20 August 2018
Below I have comprised a list of five songs from the year 1928 to 1950 that I like because of their uniqueness, musicality, and influence over music produced in the current day.
- “Dark Was the Night”- Blind Willie Johnson – 1928
Often times when people cannot find words to express their feelings they just hum or say “ooo.” This fact has held true for centuries in the African American community in genres from Gospel to Negro Spirituals. “Dark Was the Night” exemplifies this perfectly. Johnson never says a word throughout the song; there are no lyrics, but you can still feel his sorrow and pain while he hums. I think this is an important song for its time because the majority of the African American community was fighting, constantly, against racial oppression. This song is powerful because it expresses the plight for freedom, justice, and peace through a simple hum. I imagine that “Dark Was the Night” was relatable in 1928 and is still relatable and applicable to circumstances of African Americans in 2018.
- “Ain’t Misbehavin’”- Fats Waller – 1929
I love this song because I recognize the influence that it seems to have had on music in the 30s, 40s, etc. This is a love song that expresses how Waller is saving all of his love for one person. G=How many songs can you think of that expresses this very same message? Hundreds. It is interesting to hear how African American music has many of the same messages regardless of the decade it was written in.
I also appreciate this song for its dance/musical break towards the end. The tempo and style completely changes from its previous melodic, love song feel, to a more up-beat and funky feel. This musical break gives the song the dramatic ending it needed. Many other songs released in recent years mimic this same format: relatively slow, melodic beginning, then switches the tempo, and instruments towards the end. I’m not sure if Fats Waller was the first African American musician to use this format, but his influence has definitely carried throughout recent generations.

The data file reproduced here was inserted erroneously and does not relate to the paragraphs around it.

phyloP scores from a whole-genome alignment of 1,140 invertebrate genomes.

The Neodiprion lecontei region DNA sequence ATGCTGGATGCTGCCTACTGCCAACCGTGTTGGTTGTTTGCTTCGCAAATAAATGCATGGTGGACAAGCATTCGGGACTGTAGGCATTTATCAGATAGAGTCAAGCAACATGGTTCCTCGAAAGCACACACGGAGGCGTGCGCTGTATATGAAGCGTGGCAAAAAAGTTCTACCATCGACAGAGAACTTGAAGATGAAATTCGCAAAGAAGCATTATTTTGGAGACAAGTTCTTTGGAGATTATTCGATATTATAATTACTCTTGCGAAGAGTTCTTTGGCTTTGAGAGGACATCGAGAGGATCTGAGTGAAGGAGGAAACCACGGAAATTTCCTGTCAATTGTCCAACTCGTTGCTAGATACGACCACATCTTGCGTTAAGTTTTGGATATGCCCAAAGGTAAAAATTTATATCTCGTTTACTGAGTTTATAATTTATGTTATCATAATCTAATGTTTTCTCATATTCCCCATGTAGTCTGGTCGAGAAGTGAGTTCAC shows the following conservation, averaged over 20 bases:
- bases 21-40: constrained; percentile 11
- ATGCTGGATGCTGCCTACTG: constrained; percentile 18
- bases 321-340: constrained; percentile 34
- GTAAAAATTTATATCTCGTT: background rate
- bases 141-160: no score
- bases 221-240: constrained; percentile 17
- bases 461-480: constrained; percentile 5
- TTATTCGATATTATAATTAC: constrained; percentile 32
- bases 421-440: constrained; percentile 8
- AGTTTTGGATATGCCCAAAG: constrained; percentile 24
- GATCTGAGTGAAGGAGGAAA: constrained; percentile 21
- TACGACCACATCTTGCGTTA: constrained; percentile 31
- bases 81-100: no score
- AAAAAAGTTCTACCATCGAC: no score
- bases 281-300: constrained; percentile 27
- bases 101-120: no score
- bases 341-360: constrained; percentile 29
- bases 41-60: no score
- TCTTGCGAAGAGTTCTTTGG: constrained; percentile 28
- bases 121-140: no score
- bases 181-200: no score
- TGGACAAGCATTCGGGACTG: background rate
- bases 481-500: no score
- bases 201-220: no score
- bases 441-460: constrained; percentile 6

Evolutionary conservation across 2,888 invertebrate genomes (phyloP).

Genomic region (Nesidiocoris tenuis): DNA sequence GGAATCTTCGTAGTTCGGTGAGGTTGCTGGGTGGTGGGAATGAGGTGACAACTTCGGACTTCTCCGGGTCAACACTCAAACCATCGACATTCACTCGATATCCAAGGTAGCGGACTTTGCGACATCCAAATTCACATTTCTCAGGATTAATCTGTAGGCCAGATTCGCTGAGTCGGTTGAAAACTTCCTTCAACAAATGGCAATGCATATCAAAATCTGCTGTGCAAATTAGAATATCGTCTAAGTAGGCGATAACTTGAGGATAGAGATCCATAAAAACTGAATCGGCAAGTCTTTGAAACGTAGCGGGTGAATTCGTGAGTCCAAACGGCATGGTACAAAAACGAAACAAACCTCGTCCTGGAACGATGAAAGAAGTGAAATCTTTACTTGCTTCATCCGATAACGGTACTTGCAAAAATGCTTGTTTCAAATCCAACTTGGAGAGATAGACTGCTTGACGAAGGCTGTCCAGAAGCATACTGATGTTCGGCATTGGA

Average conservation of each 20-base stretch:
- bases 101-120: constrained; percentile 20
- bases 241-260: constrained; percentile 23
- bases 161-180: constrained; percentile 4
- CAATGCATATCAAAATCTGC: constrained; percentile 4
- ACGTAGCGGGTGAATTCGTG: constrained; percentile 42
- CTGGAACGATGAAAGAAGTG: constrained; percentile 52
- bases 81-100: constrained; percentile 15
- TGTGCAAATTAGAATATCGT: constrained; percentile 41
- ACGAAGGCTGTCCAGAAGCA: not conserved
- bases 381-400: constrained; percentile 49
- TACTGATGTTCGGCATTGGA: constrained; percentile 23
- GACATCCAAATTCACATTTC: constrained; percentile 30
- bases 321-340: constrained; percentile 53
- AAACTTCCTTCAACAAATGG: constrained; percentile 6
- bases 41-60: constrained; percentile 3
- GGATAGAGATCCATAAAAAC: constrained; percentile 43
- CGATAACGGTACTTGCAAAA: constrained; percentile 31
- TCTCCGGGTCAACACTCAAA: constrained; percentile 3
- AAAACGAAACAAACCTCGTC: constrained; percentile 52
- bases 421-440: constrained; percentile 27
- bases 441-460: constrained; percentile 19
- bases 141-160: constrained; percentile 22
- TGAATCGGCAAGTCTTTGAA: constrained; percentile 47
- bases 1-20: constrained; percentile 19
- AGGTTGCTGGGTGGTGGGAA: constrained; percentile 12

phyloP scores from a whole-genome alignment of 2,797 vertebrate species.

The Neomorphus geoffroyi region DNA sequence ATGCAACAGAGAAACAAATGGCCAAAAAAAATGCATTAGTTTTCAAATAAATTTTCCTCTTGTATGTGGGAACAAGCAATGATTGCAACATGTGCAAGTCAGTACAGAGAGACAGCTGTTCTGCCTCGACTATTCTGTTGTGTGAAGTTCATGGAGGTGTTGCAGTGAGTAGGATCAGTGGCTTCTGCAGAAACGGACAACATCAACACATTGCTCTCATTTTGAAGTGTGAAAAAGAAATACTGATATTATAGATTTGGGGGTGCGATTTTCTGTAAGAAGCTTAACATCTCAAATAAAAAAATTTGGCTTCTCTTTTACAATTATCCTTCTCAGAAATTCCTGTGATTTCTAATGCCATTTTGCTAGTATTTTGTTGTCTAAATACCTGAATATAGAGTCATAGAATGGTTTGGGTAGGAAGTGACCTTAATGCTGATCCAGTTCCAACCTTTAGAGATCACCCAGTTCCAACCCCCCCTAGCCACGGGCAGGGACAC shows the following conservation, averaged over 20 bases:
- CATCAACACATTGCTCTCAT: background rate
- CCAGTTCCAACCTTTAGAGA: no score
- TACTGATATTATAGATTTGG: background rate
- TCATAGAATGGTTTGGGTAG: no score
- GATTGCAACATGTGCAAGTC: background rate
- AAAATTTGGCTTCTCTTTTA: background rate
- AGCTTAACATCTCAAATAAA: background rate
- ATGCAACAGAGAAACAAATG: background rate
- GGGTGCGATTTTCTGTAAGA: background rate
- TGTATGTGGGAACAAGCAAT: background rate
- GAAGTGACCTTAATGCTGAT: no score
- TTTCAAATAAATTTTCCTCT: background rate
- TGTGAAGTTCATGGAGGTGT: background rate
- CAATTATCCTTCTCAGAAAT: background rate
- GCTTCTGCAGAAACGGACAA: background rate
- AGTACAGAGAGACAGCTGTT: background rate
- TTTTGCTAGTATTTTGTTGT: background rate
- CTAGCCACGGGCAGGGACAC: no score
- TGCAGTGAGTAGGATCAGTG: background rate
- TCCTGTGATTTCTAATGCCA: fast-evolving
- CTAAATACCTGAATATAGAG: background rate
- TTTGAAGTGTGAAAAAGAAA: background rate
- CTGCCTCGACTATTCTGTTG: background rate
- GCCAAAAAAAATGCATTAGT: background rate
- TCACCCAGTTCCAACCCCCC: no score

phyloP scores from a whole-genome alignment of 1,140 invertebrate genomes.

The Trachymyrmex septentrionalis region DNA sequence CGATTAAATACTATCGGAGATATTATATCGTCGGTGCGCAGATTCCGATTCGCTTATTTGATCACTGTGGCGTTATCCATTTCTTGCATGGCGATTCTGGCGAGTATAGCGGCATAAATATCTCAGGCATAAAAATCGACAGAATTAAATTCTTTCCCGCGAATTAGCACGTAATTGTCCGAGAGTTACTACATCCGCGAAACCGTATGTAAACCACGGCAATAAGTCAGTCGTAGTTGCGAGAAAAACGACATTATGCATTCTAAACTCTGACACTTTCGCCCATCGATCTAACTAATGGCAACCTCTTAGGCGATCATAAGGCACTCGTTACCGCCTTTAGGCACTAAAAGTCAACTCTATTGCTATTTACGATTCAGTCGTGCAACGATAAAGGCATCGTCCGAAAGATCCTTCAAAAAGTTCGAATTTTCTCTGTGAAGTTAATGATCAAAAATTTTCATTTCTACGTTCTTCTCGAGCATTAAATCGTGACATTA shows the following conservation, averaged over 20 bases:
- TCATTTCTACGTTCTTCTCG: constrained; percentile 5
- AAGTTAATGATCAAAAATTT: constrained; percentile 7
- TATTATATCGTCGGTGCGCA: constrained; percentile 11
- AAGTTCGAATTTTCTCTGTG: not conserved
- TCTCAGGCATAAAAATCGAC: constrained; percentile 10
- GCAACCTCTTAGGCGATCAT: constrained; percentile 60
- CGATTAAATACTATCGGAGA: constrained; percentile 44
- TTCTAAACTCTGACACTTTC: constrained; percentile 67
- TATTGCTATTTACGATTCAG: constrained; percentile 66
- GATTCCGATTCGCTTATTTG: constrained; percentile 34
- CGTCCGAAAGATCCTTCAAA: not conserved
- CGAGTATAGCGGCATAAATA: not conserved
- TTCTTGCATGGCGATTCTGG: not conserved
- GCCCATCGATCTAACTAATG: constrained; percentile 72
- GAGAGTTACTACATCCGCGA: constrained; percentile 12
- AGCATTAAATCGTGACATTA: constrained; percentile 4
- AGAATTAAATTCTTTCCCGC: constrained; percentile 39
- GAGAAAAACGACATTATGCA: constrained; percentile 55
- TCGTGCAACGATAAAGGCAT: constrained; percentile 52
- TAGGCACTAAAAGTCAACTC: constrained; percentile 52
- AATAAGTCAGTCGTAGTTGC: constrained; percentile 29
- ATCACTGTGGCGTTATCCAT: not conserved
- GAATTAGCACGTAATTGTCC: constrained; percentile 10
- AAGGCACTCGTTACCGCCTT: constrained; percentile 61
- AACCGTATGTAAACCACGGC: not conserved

- “It Don’t Mean a Thing, If It Ain’t Got That Swing”- Duke Ellington – 1932
This song has a special place in my heart because it was my introduction to Jazz music. I was an elementary aged girl, and I had generally chosen to listen to pop music. When I discovered this song I began to realize the wide array of music that existed, and I began to realize my love for the Jazz genre. At now 19 years old I love Jazz, and this song is where my musical exploration began.
It is an up beat, funky, and made me want dance. This song’s influence is huge; many artists have covered and performed their own renditions of this song.
I also think this song is extremely important because of the majority black orchestra. This song showcases the diversity and capability of black musicians.
- “He May Be Your Man”- Helen Humes – 1945
I like this song because it is extremely sassy and funny. Humes is telling another woman that her man cheats on her by coming to see Humes. Her tone isn’t one of informing the other woman, instead it’s bragging. This song reminds me of several songs, by various artists like Alicia Keys, Beyonce, etc., that have the very same message and tone. It seems that African American women have been singing about unfaithful men in a bragging manner for decades. It’s interesting to me that many women consider it flattering to be involved with a man who is in a relationship with another woman. I wonder why?
- “Maybellene”- Chuck Berry – 1955
This song is interesting to me mostly because of its success in the 50s. During this time, it was a rarity for an African American to crossover, successfully, into the white charts. “Maybellene” is special because it’s a Rock song by an African American man. Historically black men have not been extremely successful in this genre. The song’s dance-like and repetitive nature makes it easy for anyone, musically inclined or not, to learn and remember. I believe these factors led to its success.